You’d probably assume that the first guy to legally buy recreational cannabis in Massachusetts ate or smoked it. But five years ago in Northampton, then-Mayor David Narkewicz had bigger plans for his little slice of history.
At precisely 8 a.m. on Nov. 20, 2018, Narkewicz bought a 10-piece chocolate bar infused with 100 milligrams of THC at the New England Treatment Access (NETA) in Northampton. The exchange marked the first sale of recreational marijuana east of the Mississippi River, as well as the start of a multi-billion-dollar industry in Massachusetts.
That same day, the former mayor called staffers at Historic Northampton to let them know he hoped his uneaten edible and its indelible place in history would one day be theirs to protect indefinitely.
“We were a little nervous about how we were gonna preserve it,” said Kelsey Sinelnikov, collections manager for the downtown museum.
The mayor initially displayed the pot chocolate bar in his office, encased in a custom-made plexiglass box. He handed it over to Historic Northampton when his decade-long tenure as mayor ended in 2021.
Sinelnikov said it’s not always easy to “know what’s gonna be historic down the road,” but she and her colleagues were “really excited” about the mayor’s request.
"We thought: 'This is history happening,' " she said.
Keeping the candy from melting was a top concern, Sinelnikov said. After consulting a conservator, museum workers kept the 7.5-inch bar tucked away in a cool, dry spot, where temperatures never rise above 72 degrees. The case thwarts pests, and staffers monitor shifts in humidity to ensure mold doesn’t sprout up.
Still, "I wouldn't eat it," joked Sinelnikov. (The bar expired in 2019.) She used purple nitrile gloves to gingerly pull the bar from its stand onto a table.
The modest confection is the sole food item, and only recreational marijuana memento, in the museum. It's preserved alongside thousands of other objects that tell the city's history like locally-made COVID masks and pandemic paraphernalia, as well as dozens of aging signs from prominent storefronts and other businesses, like the Daily Hampshire Gazette. Visitors may see the weed chocolate by appointment only.
It’s notable that another medical marijuana shop, Cultivate, also opened its doors in Leicester to adult-use customers at the same time NETA in Northampton did. It’s unclear, in the chaos of the day, which sales were truly first.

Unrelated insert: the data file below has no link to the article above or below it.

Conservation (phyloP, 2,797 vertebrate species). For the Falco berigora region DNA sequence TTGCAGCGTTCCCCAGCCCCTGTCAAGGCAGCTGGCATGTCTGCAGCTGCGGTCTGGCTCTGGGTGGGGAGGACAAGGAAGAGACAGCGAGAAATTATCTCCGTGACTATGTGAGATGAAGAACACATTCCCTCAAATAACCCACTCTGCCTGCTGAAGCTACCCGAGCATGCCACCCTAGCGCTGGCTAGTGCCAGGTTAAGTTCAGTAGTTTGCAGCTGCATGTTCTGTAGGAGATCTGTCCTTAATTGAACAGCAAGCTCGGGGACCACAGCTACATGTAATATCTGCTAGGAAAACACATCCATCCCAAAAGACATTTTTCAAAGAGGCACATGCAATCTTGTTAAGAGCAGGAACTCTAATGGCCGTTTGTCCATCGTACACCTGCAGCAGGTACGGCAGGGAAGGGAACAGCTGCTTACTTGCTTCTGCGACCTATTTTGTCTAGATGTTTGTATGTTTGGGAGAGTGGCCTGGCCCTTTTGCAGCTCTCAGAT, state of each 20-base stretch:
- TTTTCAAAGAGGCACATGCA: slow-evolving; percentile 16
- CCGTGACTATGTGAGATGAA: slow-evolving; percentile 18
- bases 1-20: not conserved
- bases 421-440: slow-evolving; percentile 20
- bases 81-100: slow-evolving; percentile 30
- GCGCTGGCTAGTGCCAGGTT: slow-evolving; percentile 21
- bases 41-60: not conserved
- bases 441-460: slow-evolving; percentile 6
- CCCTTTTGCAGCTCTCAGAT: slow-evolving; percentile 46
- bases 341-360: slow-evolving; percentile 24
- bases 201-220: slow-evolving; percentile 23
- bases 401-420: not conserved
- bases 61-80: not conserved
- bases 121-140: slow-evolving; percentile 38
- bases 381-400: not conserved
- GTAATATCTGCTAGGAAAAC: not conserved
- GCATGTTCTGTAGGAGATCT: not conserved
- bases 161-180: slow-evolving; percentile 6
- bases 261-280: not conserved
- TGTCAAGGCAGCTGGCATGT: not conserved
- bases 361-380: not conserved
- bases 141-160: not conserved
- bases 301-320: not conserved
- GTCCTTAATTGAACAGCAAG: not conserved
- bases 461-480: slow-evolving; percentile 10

What NETA's Kelly Beaudoin can vividly recall is the intensity and excitement that surrounded Massachusetts' big shift into the recreational pot market.
"It was wild," Beaudoin, general manager of NETA Northampton said, recalling how people camped in front of the store the night before to be among the first in line. "The lines wrapped around our entire sidewalk, our entire building and then back down the road."
Patrons shuffled in line for up to four hours in those first few weeks, Beaudoin, 33, said. People paid strangers in line $20 to hold their spots. A person calling themselves "Potsquatch" entertained restless crowds dressed as a pro-marijuana mascot.
Moments after the mayor's purchase, Beaudoin sold the first piece of recreational marijuana to a citizen customer. And he did indeed have plans to consume it.
Roughly 3,000 customers — many from all over New England or farther down the East Coast — came each day, she said, pulling out cash or debit cards to get up to an ounce of flower or edibles. Beaudoin said, back then, it was "totally normal" for the store to sell about $250,000 worth of product in a day.
Today, New Hampshire is the only New England state where the sale of recreational cannabis is currently illegal.
And in Massachusetts, industry competition has ballooned. NETA remains Northampton's only medical marijuana facility, but according to Beaudoin, it is one of roughly two-dozen recreational cannabis shops within about a 10-mile radius. In this more saturated market, the city has seen a couple pot shops close.
As NETA set up for its five-year "birthday party" Saturday — complete with "uninfused" edible samples, raffles and other pot promotions — Beaudoin said she's proud of the ways her company has improved experiences for its medical marijuana patients and recreational clients since those early days.
"I remember thinking, 'I hope we get through this.' ... Like, I told my dad I shouldn't work at the Post Office, this has got to work out for me," she said, laughing. "It's just really, really wild to think all these years later ... how we've grown."